5. Place rib slabs, meaty sides down, over drip pan. Cover with grill lid and cook for 1 hour, basting ribs with Moppin’ Sauce every 15 minutes. While basting, rearrange rib slabs as necessary to avoid burning. Grill rib slabs, covered, for 1 1/2 longer, or until meat is tender, basting them with Moppin’ Sauce every 15 minutes.

6. Remove ribs from grill and let stand for 10 minutes. Serve ribs with your favorite barbecue sauce.

Moppin’ Sauce
Makes about 4 cups

2 cups white vinegar
2 cups water
1/4 cup reserved salt mixture

1. In a small saucepan, combine vinegar, water, and salt mixture. Cook over medium-low heat, stirring frequently, until mixture is combined. Keep warm over low heat.

Note: To maximize grill space, stand ribs up in a stainless-steel rib rack.

Reprinted with permission from the Deen Bros. Good Cooking and Hoffman Media (www.hoffmanmedia.com).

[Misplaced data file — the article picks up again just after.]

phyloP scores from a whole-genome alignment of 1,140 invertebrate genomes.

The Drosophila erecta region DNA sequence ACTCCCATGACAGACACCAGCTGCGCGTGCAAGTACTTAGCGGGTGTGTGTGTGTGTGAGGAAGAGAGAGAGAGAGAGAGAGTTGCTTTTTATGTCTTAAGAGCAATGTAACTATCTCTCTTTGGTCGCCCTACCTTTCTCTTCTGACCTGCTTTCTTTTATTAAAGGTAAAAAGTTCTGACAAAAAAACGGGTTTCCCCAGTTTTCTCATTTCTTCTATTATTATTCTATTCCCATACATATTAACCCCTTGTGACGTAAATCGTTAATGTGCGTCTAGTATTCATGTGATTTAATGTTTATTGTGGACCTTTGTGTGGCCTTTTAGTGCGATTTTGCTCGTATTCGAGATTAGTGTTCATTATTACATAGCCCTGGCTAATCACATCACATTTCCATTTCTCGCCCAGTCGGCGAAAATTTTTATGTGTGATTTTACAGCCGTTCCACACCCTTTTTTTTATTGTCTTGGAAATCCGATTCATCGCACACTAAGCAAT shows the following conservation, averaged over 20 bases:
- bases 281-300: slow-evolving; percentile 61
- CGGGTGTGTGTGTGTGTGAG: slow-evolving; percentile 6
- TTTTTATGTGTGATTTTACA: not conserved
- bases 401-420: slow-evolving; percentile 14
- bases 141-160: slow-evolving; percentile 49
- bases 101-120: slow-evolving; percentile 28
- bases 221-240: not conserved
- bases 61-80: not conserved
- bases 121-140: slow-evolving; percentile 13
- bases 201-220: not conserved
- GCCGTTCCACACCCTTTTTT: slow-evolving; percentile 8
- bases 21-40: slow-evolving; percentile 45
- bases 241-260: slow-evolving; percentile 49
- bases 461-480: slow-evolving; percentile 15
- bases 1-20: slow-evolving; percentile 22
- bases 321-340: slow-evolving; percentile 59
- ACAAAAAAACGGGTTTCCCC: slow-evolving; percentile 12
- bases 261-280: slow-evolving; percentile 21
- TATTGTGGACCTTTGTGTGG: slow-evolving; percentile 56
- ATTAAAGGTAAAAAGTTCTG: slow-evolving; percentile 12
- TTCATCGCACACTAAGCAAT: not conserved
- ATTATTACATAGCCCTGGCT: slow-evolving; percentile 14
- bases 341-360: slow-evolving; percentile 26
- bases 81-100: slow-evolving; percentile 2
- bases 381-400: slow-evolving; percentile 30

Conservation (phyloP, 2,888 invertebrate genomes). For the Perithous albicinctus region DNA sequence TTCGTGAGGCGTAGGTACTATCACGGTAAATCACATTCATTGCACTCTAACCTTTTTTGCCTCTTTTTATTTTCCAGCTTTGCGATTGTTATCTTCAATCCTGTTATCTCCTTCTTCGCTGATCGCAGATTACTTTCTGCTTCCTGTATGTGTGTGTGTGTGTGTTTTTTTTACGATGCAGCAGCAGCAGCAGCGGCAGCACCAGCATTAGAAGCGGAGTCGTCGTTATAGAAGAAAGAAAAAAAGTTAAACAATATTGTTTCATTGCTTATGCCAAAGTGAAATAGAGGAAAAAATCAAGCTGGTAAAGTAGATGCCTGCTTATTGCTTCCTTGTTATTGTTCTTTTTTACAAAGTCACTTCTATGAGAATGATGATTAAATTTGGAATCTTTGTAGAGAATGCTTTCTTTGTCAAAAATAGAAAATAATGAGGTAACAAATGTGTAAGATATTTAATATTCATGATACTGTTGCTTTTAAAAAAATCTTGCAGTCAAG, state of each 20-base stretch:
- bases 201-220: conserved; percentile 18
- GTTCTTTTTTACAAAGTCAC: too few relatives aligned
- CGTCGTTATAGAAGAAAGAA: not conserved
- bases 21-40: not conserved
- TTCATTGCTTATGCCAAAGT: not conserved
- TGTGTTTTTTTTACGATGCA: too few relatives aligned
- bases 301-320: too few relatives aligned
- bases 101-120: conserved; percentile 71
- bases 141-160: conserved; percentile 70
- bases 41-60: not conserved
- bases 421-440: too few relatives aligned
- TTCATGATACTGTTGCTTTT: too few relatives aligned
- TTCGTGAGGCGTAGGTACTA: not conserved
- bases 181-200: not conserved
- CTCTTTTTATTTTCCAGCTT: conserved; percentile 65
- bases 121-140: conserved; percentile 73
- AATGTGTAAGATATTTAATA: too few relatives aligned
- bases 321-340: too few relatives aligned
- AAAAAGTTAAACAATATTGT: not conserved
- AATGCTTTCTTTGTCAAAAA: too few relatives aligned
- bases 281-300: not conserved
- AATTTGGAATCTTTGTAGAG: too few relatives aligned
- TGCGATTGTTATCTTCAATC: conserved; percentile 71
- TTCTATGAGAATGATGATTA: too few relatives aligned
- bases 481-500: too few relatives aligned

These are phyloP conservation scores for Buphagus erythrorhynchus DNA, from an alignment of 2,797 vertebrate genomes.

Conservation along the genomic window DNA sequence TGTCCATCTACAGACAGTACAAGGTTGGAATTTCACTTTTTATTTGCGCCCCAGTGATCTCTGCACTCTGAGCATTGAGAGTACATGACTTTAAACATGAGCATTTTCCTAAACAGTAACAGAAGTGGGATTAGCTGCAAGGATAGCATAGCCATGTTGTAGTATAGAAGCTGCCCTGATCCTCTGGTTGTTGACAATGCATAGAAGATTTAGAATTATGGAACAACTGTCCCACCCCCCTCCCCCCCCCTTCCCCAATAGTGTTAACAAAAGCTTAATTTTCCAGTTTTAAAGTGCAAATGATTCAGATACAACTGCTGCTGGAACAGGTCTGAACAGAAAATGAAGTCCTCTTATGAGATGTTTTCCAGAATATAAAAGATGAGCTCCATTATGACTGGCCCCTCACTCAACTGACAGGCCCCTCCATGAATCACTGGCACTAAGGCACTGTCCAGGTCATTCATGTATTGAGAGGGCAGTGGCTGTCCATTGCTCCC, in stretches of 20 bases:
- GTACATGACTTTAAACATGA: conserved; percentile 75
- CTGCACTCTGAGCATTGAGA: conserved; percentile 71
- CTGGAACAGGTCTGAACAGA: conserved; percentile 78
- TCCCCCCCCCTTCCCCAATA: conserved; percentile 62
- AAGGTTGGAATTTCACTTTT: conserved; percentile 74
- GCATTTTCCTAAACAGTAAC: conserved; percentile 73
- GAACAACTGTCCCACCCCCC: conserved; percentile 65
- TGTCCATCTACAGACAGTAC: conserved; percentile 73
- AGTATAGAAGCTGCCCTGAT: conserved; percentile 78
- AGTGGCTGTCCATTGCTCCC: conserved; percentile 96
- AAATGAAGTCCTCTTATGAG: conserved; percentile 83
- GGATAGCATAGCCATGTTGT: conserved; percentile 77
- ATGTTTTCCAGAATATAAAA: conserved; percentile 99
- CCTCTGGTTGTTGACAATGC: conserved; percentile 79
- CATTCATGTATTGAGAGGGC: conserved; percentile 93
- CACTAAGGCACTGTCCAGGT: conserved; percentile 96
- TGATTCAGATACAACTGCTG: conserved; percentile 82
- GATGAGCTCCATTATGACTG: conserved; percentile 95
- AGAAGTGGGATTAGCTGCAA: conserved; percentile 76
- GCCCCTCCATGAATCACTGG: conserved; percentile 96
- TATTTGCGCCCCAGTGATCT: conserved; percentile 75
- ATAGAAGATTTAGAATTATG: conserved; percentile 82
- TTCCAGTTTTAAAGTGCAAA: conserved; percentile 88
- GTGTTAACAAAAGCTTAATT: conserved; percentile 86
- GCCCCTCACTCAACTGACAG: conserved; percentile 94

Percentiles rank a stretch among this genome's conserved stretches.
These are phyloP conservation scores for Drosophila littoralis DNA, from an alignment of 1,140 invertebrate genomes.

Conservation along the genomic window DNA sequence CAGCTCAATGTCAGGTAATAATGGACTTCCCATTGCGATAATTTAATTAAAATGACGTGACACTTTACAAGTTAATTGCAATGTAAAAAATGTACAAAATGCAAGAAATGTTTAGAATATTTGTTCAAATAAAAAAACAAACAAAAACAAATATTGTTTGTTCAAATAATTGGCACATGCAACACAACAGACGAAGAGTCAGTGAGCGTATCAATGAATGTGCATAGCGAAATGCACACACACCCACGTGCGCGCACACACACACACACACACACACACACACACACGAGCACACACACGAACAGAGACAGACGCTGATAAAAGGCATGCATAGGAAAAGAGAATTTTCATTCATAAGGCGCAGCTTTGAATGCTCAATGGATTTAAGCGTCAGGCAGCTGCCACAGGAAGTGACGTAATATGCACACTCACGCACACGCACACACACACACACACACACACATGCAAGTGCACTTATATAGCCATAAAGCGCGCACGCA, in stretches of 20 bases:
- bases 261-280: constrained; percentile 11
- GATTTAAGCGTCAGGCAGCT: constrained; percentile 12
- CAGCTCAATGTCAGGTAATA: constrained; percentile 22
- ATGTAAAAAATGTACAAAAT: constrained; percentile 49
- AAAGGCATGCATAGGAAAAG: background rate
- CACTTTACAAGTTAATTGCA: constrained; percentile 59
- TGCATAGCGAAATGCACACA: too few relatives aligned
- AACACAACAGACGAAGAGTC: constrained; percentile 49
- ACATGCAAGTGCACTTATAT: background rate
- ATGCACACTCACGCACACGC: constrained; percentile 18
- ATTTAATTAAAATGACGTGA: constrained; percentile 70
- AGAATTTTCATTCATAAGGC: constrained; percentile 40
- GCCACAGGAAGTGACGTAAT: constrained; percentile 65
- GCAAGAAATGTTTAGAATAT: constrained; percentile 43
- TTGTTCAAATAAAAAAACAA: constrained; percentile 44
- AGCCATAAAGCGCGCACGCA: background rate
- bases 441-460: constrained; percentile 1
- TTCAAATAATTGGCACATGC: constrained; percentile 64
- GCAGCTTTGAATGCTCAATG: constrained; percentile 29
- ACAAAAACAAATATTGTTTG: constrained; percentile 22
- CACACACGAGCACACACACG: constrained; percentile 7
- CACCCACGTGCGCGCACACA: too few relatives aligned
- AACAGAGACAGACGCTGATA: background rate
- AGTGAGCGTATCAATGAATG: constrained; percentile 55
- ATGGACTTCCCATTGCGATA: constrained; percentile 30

Black Forest Cheesecake Trifle from Deen Bros. Good Cooking, Premier Issue 2010

An early Easter dinner deserved a special dessert and the Black Forest Cheesecake Trifle looked so beautiful, I decided to make it without even thinking things through. Things like the fact that it’s just about impossible to find fresh cherries, which are called for in this dessert, in late March.

Even though I couldn’t find fresh berries, I decided to move forward with the dessert anyhow and go with frozen cherries instead. The good news about that was that they were already pitted. I cut them while they were still frozen so it wasn’t a messy job at all.